04 June 2013

I'm Back: Left of the Dial

Just flew in from the Pacific, and, boy, are my arms tired. Bah-dum.

Big adventures! Made the newspapers even. Had to call in the Coast Guard. Even a true cliff hanger. I'll fill you in about it later.

Driving in Hawaii, the first thing I did when I picked up my rental car (after consulting the map) was tune the FM dial to the left side and scroll around. My kids asked why I did this, and I realized that's what I always do—in fact, what I've always done. (They'd noticed. They know my music.) I've lived my radio life exclusively below 92.1. That's where you find college stations, independent non-commercial stations, jazz, classical, and NPR. This is probably news to precisely none of my U.S. readers.

Upon reflection, I can trace large chunks of my life by the stations I listened to at the time. For example, WXYC, the UNC student-run station, started when I was in Chapel Hill.

When I graduated from Carolina, I had no money to move to Kentucky, so I sold all my record albums (several hundreds) to finance it. Only in recent years—and thanks to the internets and a real job—have I been able to replenish my stock.

I didn't even have an FM radio (or a TV for that matter) during my time in grad schools in Louisville and Philly.

In NYC in 1985, I discovered WFMU by accident one Sunday afternoon—literally my first weekend in town—as it faded in on my then future wife's tuner. On the low end of the dial, I managed to pick up Bill Kelly's Teenage Wasteland as he read a story about Bat Boy from the now-defunct Weekly World News. (Apparently, the paper's still on-line here.) Rrrreaalll Rock 'n' Roll! The station which was then in East Orange, NJ, notoriously faded in and out in large parts of Manhattan. It was associated with the now-also-defunct Upsala College. Once I got my own office, I listened to it on those lonely all-nighters at the firm practicing law. Probably helped me maintain my sanity.

Another joy of living on the left of the dial is finding a great station out on the highway that plays interesting music, even if it's not your favorite. If you're ever driving through Western North Carolina, which I do quite often, and in need of an aural companion, one such station is WNCW 88.7 out of tiny Isothermal College in Spindale, NC, is a terrific broadcast station with a powerful signal.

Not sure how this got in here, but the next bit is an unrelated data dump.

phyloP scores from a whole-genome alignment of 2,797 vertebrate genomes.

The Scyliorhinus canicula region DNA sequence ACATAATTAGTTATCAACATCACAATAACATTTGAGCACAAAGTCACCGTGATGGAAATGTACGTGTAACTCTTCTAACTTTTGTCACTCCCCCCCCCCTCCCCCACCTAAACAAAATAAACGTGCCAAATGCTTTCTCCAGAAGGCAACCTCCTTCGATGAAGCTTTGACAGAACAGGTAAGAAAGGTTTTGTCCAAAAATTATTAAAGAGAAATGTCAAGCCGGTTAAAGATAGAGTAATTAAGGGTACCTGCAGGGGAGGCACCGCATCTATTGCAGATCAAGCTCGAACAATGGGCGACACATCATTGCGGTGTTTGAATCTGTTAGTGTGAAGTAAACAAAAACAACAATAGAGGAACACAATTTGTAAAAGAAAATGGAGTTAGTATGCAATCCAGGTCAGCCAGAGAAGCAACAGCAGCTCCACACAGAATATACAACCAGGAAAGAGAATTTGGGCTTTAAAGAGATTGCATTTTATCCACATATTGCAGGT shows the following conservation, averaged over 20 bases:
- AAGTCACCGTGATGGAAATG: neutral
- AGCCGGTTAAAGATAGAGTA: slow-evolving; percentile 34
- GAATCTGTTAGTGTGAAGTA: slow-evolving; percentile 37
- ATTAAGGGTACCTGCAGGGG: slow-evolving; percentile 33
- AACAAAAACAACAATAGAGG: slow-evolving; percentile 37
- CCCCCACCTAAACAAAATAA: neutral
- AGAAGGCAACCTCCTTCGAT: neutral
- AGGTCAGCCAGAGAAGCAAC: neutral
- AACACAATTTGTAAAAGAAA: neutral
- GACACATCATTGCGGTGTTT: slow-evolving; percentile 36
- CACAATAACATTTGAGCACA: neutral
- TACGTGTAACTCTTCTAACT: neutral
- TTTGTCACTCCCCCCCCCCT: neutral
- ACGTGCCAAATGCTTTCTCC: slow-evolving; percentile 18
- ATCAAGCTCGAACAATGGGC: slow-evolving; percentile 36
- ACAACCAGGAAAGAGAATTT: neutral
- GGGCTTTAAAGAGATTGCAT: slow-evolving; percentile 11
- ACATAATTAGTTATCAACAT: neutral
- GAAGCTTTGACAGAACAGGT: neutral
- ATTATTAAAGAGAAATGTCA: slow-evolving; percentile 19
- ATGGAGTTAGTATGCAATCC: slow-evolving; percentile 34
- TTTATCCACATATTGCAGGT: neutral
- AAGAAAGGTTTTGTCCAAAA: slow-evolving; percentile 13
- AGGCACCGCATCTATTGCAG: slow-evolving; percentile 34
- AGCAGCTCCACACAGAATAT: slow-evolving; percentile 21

Here, in the ATL, we've got a couple of decent stations affiliated with Georgia State (WRAS) and Georgia Tech (WREK). UGA (WUOG) has a station that cross-fades, unfortunately, in my area with a Christian (all-too-common here in the Bible Belt) station.

All by way of saying I found a cool free-form station in Hawaii: KTUH. It's student-run at UH-Manoa where Wisdomie will be enrolled this fall. Check it out.

What's your favorite station? (And let me hear from you folks in the UK and Australia. Where can I tune in to your coolest stations on-line?)


"sweet Georgia breezes..."


ifthethunderdontgetya™³²®© said...

I come from the other side of the tracks.

I used to listen to DC "album oriented rock" stations, and some in New Haven, but once I had a stereo, and then a cassette deck, that was the bomb.

Randal Graves said...

He's here all week people. Enjoy the SPAM.

Plenty o' Bill Peters' Metal on Metal show growing up on WUJC (hell, the only station that would actually play Obituary, plus recordings of live area shows), but lest the Duchess punch me in the skull, now I must say WCSB (which does have plenty of metalized radio action.)

Prunella Vulgaris said...

WCSB does rule muchly. and you can listen online to archived shows!